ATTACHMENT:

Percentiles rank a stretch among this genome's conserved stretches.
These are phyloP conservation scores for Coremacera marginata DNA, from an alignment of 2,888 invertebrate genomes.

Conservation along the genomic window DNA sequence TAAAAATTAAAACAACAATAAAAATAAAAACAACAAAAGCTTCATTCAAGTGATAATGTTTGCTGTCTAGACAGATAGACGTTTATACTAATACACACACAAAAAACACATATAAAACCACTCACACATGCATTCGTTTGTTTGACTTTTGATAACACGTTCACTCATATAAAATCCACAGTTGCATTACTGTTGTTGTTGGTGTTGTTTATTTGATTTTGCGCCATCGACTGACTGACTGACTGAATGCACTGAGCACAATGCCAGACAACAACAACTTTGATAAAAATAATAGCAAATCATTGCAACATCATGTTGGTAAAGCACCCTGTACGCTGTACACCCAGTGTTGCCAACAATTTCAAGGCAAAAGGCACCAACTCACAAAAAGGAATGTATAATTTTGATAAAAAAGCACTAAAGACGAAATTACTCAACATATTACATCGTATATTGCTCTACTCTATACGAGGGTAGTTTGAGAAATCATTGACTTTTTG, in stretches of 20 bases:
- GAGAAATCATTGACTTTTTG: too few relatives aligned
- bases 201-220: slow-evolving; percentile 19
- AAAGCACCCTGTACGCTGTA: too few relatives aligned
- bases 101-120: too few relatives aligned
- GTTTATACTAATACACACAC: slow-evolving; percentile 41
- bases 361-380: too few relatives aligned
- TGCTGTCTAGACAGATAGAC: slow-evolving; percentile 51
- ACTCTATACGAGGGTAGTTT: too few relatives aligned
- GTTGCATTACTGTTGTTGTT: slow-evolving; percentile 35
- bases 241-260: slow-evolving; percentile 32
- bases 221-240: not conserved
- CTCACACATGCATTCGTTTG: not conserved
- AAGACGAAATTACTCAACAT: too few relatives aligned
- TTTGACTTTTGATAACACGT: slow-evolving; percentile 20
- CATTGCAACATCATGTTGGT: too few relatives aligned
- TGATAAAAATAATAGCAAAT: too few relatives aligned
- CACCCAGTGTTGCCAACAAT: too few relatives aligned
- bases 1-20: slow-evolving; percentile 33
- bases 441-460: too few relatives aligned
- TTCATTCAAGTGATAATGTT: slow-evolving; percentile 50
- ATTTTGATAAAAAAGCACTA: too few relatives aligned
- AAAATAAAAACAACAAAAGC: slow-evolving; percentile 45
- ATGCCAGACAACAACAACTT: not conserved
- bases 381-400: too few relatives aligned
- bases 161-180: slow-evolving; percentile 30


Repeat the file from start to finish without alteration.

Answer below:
Percentiles rank a stretch among this genome's conserved stretches.
These are phyloP conservation scores for Coremacera marginata DNA, from an alignment of 2,888 invertebrate genomes.

Conservation along the genomic window DNA sequence TAAAAATTAAAACAACAATAAAAATAAAAACAACAAAAGCTTCATTCAAGTGATAATGTTTGCTGTCTAGACAGATAGACGTTTATACTAATACACACACAAAAAACACATATAAAACCACTCACACATGCATTCGTTTGTTTGACTTTTGATAACACGTTCACTCATATAAAATCCACAGTTGCATTACTGTTGTTGTTGGTGTTGTTTATTTGATTTTGCGCCATCGACTGACTGACTGACTGAATGCACTGAGCACAATGCCAGACAACAACAACTTTGATAAAAATAATAGCAAATCATTGCAACATCATGTTGGTAAAGCACCCTGTACGCTGTACACCCAGTGTTGCCAACAATTTCAAGGCAAAAGGCACCAACTCACAAAAAGGAATGTATAATTTTGATAAAAAAGCACTAAAGACGAAATTACTCAACATATTACATCGTATATTGCTCTACTCTATACGAGGGTAGTTTGAGAAATCATTGACTTTTTG, in stretches of 20 bases:
- GAGAAATCATTGACTTTTTG: too few relatives aligned
- bases 201-220: slow-evolving; percentile 19
- AAAGCACCCTGTACGCTGTA: too few relatives aligned
- bases 101-120: too few relatives aligned
- GTTTATACTAATACACACAC: slow-evolving; percentile 41
- bases 361-380: too few relatives aligned
- TGCTGTCTAGACAGATAGAC: slow-evolving; percentile 51
- ACTCTATACGAGGGTAGTTT: too few relatives aligned
- GTTGCATTACTGTTGTTGTT: slow-evolving; percentile 35
- bases 241-260: slow-evolving; percentile 32
- bases 221-240: not conserved
- CTCACACATGCATTCGTTTG: not conserved
- AAGACGAAATTACTCAACAT: too few relatives aligned
- TTTGACTTTTGATAACACGT: slow-evolving; percentile 20
- CATTGCAACATCATGTTGGT: too few relatives aligned
- TGATAAAAATAATAGCAAAT: too few relatives aligned
- CACCCAGTGTTGCCAACAAT: too few relatives aligned
- bases 1-20: slow-evolving; percentile 33
- bases 441-460: too few relatives aligned
- TTCATTCAAGTGATAATGTT: slow-evolving; percentile 50
- ATTTTGATAAAAAAGCACTA: too few relatives aligned
- AAAATAAAAACAACAAAAGC: slow-evolving; percentile 45
- ATGCCAGACAACAACAACTT: not conserved
- bases 381-400: too few relatives aligned
- bases 161-180: slow-evolving; percentile 30